162. Training done to replace what managers should be doing
  163. training fixes everything
  164. Training is a cheap-quick-easy solution to a problem with my
    people
  165. Training is common sense.
  166. Training is the responsibility of the organization that
    sponsors it and the trainer who delivers it.
  167. Training is time consuming and does not produce results
  168. Training isn't very important in my responsibilities.
  169. Training Just Happens
  170. Training takes too long.
  171. Training will automatically change behavior on the job
  172. Training willing workers creates willing and able workers.
  173. Training/teaching/telling = learning
  174. Trainings are luxury and sometimes seen as a cookie for the
    staff at a time no one really need it. Let them have some legal fun
  175. Try again, make sure you use the Access Code that is showing
    and follow by a # sign.
  176. verbal responses (for example to customers) are easy.
  177. We can Avoid Measuring Retrieval.
  178. we can send them an email.
  179. We can train people to do anything…
  180. we can train people to instantly recall anything.
  181. We can use common sense to guide training design.
  182. We can't bring in outside help – our industry is too
    specialized and our needs are too unique.
  183. We Don’t Have to Measure Learning.
  184. We don't have to look at the performance situation.
  185. We don't have to validate our content.
  186. We don't need to learn! We just need to prove we meet the
    regulation.
  187. We don't need to practice. Just tell them.
  188. We have no time allocated for training in our budget so it
    doesn't happen (mgr may not realize that a lot of training happens on the job –
    not only as a formal process where the employee sits at the computer).
  189. We Have to Measure ROI.
  190. We only hire people who know what they are doing, they don't
    need to learn anything, and if they do, they'll pick it up on the job
  191. we should automatically assume that an SME is ipso facto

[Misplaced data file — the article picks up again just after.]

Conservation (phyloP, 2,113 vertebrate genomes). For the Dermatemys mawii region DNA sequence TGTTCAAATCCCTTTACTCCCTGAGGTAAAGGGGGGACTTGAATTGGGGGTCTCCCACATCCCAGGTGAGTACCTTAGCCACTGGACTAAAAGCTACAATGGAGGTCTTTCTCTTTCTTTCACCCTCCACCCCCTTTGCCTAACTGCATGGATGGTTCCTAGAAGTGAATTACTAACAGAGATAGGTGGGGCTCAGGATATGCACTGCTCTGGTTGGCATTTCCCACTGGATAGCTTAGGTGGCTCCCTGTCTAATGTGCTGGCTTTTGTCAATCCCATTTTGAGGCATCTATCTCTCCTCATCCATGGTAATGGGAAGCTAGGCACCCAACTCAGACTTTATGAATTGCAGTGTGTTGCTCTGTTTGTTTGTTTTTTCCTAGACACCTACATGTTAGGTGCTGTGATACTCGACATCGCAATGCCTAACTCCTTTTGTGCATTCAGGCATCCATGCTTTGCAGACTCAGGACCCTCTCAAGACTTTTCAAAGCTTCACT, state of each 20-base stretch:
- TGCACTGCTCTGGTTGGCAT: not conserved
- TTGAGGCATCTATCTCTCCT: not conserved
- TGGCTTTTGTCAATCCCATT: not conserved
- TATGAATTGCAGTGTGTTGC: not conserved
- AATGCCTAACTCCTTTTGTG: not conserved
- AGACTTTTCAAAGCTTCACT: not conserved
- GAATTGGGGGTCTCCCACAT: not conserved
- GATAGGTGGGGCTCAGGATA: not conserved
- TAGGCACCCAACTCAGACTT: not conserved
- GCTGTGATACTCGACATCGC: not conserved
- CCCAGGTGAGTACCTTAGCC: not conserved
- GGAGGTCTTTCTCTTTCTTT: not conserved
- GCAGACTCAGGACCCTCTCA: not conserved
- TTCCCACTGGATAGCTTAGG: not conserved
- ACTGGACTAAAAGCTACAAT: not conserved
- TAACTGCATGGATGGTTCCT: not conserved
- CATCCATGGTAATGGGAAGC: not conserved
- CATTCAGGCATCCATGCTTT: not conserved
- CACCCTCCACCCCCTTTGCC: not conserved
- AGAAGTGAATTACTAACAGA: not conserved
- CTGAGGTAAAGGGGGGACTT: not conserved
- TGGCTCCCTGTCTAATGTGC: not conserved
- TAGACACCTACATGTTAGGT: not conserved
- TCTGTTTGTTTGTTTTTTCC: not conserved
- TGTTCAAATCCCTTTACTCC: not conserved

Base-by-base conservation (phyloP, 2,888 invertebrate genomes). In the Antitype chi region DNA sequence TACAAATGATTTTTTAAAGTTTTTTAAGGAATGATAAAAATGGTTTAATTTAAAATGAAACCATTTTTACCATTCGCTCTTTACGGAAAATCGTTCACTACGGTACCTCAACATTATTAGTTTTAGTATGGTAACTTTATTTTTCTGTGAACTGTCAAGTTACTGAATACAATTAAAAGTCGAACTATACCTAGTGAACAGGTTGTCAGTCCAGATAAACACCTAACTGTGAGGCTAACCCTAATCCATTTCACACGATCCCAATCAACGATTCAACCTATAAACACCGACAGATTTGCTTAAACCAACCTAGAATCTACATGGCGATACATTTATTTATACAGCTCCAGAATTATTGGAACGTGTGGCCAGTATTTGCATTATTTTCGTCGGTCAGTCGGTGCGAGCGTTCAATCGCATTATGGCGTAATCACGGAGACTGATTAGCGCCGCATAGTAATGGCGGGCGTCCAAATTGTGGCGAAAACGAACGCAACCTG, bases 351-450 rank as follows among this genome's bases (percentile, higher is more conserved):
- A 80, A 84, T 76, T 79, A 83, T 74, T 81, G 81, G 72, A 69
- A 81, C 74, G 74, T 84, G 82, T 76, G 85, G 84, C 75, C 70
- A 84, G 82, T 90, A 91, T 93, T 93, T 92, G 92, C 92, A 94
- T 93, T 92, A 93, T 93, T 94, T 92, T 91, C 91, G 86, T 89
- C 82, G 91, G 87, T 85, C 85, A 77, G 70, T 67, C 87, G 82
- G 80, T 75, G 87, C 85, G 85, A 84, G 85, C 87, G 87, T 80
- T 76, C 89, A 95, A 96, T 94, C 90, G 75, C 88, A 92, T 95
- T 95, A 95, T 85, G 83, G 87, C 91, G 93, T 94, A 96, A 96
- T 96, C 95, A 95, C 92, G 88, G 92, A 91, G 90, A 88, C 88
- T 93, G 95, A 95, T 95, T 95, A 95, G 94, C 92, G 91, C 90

'the best trainer'.
  192. We should/can cater to learning styles.
  193. When things are not going well it is clearly a lack of
    skills and knowledge – so TRAIN them
  194. Why explain to all levels of employees how the organisation
    works, how the departments relate to one another, etc
  195. Why would I train my employees if they are already doing it?
  196. Why would I want to train my employees in specific
    sub-skills
  197. You can develop a perfect course without SMEs.
  198. you can fix anything with enough training.
  199. You can’t teach people relationship skills (either they have
    them or they don’t)
  200. You don't need objectives, any one can write training.
  201. You either have the ability to learn or not.
  202. You have competence or not, then you learn it on the job.
  203. You need to use a technology to train people properly

Ideas Participants in My Brown-Bag Learning Event Offered on What We as Learning Professionals Ought to Do about the Myth Problem
(Note that these are offered "as is" with typos, etc.)

  • Our responsibility – gently guide. Present the right solution when asked for the wrong one
  • Give examples of whether X type of intervention has been successful
  • Offer performance solutions: this is what we can do (beyond training)
  • Bring out the research to dispel the myths
  • Develop solid business acumen and work, plan, collaborate from there
  • to educate clients
  • We need to discuss the learning models and theories that we support when appropriate
  • We should be advocates for learners
  • We should questions their thinking, ask for evidence
  • Provide real evidence of success.
  • educate, communicate, inform
  • We have to walk a fine line between sticking to the ""truths"" we know, yet dealing tactfully with management's myths.
  • myth busters
  • Don't be an order taker
  • I have found that the RIGHT manager can make a difference. Sometimes change can come from within, by working to influence a middle manager.
  • SHOW OUR VALUE
  • Have proof/case studies of effects of good design and guidance.
  • Don't wait to be invited to clarify them. Anticipate the reality and invite yourself to the table.
  • Sell our clients on our skills and recommendations. It keeps coming down to convincing management about the value of what we have to offer.
  • As learning professionals we need to promote the effort to focus on what is needed to improve performance.
  • To have a clear focus and mission for learning in our organizations, and to be able to communicate clearly, with supporting information.
  • Dealing with these myths is our reality and part of scoping a project and defining target and objectives realistically… all the time…

Tomorrow (Friday January 23rd, 2009), I'm holding a webinar on the Myths the Business Side Has About Learning.

I've gathered a list of myths from learning professionals (folks on LinkedIn, clients, books, me), have done a card sort on the myths, and I'd like to share those myths with you and get your additional thoughts. I hope also to have time for a discussion regarding what WE (as learning professionals) need to do to overcome these perceptions. What responsibility should we take?

I got started on this because a client has asked me to build a course to teach the business side about learning and their role in supporting learning, both formal and informal. Confronting myths directly is one thing I'll need to do in my course design.

You can sign up for the webinar by clicking here.